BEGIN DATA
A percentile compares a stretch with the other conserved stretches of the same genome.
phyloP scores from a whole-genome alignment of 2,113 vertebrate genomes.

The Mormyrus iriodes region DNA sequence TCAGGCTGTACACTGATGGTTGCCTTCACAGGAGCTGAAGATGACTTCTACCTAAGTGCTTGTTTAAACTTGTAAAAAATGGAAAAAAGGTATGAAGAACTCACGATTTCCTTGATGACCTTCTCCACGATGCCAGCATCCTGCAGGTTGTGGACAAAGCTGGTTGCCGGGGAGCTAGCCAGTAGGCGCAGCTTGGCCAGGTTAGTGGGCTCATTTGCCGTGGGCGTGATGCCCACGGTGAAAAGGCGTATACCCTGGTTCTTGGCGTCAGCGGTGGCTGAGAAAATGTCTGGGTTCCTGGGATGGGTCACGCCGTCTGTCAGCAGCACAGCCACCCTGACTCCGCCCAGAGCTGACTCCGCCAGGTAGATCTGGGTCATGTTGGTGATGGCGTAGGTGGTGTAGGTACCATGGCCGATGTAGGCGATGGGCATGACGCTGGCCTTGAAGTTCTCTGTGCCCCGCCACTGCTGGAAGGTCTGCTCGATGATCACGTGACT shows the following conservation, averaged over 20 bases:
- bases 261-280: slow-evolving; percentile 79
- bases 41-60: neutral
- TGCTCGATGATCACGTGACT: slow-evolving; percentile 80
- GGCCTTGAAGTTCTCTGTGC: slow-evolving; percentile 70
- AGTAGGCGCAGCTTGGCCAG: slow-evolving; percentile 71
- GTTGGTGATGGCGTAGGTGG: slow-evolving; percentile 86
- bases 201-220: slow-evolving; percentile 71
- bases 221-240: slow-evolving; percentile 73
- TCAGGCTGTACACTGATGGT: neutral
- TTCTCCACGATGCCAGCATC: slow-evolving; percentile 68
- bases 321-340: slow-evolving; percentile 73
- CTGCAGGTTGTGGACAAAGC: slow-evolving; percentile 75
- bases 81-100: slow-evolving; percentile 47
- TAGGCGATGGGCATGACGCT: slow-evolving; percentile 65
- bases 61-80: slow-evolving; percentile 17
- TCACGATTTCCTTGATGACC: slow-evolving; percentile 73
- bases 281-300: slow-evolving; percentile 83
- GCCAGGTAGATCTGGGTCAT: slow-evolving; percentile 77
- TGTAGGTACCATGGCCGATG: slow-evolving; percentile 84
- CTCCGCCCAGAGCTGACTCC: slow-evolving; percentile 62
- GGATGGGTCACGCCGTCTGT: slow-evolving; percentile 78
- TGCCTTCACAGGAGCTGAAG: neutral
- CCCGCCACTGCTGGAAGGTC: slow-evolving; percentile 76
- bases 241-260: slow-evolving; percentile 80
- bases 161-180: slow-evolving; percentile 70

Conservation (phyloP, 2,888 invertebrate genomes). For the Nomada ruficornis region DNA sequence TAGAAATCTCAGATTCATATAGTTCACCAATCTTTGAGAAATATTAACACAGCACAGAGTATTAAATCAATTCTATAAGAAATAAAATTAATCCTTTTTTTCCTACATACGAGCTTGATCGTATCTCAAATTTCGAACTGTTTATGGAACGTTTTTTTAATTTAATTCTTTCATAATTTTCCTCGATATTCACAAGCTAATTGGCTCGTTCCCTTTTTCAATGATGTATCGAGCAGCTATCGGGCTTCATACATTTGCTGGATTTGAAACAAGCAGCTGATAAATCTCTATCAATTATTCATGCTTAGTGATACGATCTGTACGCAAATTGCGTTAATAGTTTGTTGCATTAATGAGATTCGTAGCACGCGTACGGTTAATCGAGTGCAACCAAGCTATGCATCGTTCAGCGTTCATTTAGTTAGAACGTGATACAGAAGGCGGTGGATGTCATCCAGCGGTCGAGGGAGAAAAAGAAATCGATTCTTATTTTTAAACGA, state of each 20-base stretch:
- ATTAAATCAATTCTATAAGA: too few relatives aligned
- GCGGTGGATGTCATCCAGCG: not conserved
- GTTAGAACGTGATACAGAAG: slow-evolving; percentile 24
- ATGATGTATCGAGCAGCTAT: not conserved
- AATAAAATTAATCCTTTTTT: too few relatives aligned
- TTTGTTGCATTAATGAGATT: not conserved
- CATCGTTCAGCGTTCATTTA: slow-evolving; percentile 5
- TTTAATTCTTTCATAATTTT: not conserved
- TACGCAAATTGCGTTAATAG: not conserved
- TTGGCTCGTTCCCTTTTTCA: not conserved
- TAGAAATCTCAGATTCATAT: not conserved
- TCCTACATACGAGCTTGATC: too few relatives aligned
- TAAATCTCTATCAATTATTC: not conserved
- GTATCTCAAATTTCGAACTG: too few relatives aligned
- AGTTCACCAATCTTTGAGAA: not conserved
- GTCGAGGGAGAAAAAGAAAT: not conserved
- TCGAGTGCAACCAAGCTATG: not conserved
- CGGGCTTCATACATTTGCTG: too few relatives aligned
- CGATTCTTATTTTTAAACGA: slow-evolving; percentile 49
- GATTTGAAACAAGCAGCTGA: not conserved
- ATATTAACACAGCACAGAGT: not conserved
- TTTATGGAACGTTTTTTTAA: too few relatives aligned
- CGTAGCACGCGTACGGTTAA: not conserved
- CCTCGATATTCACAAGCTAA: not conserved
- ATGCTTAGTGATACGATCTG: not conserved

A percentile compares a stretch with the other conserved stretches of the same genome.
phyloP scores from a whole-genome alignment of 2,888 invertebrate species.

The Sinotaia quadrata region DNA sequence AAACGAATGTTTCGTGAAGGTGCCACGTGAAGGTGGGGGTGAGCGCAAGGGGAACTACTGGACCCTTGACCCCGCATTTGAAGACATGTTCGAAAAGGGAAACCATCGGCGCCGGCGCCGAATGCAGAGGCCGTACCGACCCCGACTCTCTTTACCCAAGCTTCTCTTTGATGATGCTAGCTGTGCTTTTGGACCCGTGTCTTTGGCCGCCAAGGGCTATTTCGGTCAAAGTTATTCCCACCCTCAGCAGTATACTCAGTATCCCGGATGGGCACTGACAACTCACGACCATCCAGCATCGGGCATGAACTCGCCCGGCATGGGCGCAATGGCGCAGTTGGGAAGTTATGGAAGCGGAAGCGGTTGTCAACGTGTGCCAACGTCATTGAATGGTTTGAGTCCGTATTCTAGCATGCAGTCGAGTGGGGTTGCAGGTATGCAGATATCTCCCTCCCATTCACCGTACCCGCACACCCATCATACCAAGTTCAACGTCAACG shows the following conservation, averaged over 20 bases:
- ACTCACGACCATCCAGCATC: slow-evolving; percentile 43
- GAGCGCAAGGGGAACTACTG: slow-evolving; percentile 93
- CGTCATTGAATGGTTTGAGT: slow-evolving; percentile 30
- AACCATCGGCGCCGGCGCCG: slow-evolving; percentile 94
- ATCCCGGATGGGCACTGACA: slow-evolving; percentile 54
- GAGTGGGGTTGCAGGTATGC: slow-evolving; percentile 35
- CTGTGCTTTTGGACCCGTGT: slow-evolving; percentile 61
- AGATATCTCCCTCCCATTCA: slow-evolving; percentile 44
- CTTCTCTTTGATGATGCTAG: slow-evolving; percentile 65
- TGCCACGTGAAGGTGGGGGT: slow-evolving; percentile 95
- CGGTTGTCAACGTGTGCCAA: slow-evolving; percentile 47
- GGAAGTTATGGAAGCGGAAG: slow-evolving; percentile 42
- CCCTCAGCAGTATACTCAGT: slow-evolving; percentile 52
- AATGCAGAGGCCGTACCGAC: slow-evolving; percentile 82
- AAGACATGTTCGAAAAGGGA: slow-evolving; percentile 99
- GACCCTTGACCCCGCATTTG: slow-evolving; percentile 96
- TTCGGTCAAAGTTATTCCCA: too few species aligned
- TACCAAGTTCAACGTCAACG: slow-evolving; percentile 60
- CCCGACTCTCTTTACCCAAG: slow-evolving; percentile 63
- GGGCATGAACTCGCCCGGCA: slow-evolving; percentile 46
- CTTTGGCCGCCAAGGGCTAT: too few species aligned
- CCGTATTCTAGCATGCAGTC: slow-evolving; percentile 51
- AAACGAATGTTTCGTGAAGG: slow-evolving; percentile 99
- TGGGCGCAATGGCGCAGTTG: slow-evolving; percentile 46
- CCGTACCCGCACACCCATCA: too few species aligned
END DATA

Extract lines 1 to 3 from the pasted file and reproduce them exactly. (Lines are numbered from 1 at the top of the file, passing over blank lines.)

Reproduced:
A percentile compares a stretch with the other conserved stretches of the same genome.
phyloP scores from a whole-genome alignment of 2,113 vertebrate genomes.

The Mormyrus iriodes region DNA sequence TCAGGCTGTACACTGATGGTTGCCTTCACAGGAGCTGAAGATGACTTCTACCTAAGTGCTTGTTTAAACTTGTAAAAAATGGAAAAAAGGTATGAAGAACTCACGATTTCCTTGATGACCTTCTCCACGATGCCAGCATCCTGCAGGTTGTGGACAAAGCTGGTTGCCGGGGAGCTAGCCAGTAGGCGCAGCTTGGCCAGGTTAGTGGGCTCATTTGCCGTGGGCGTGATGCCCACGGTGAAAAGGCGTATACCCTGGTTCTTGGCGTCAGCGGTGGCTGAGAAAATGTCTGGGTTCCTGGGATGGGTCACGCCGTCTGTCAGCAGCACAGCCACCCTGACTCCGCCCAGAGCTGACTCCGCCAGGTAGATCTGGGTCATGTTGGTGATGGCGTAGGTGGTGTAGGTACCATGGCCGATGTAGGCGATGGGCATGACGCTGGCCTTGAAGTTCTCTGTGCCCCGCCACTGCTGGAAGGTCTGCTCGATGATCACGTGACT shows the following conservation, averaged over 20 bases: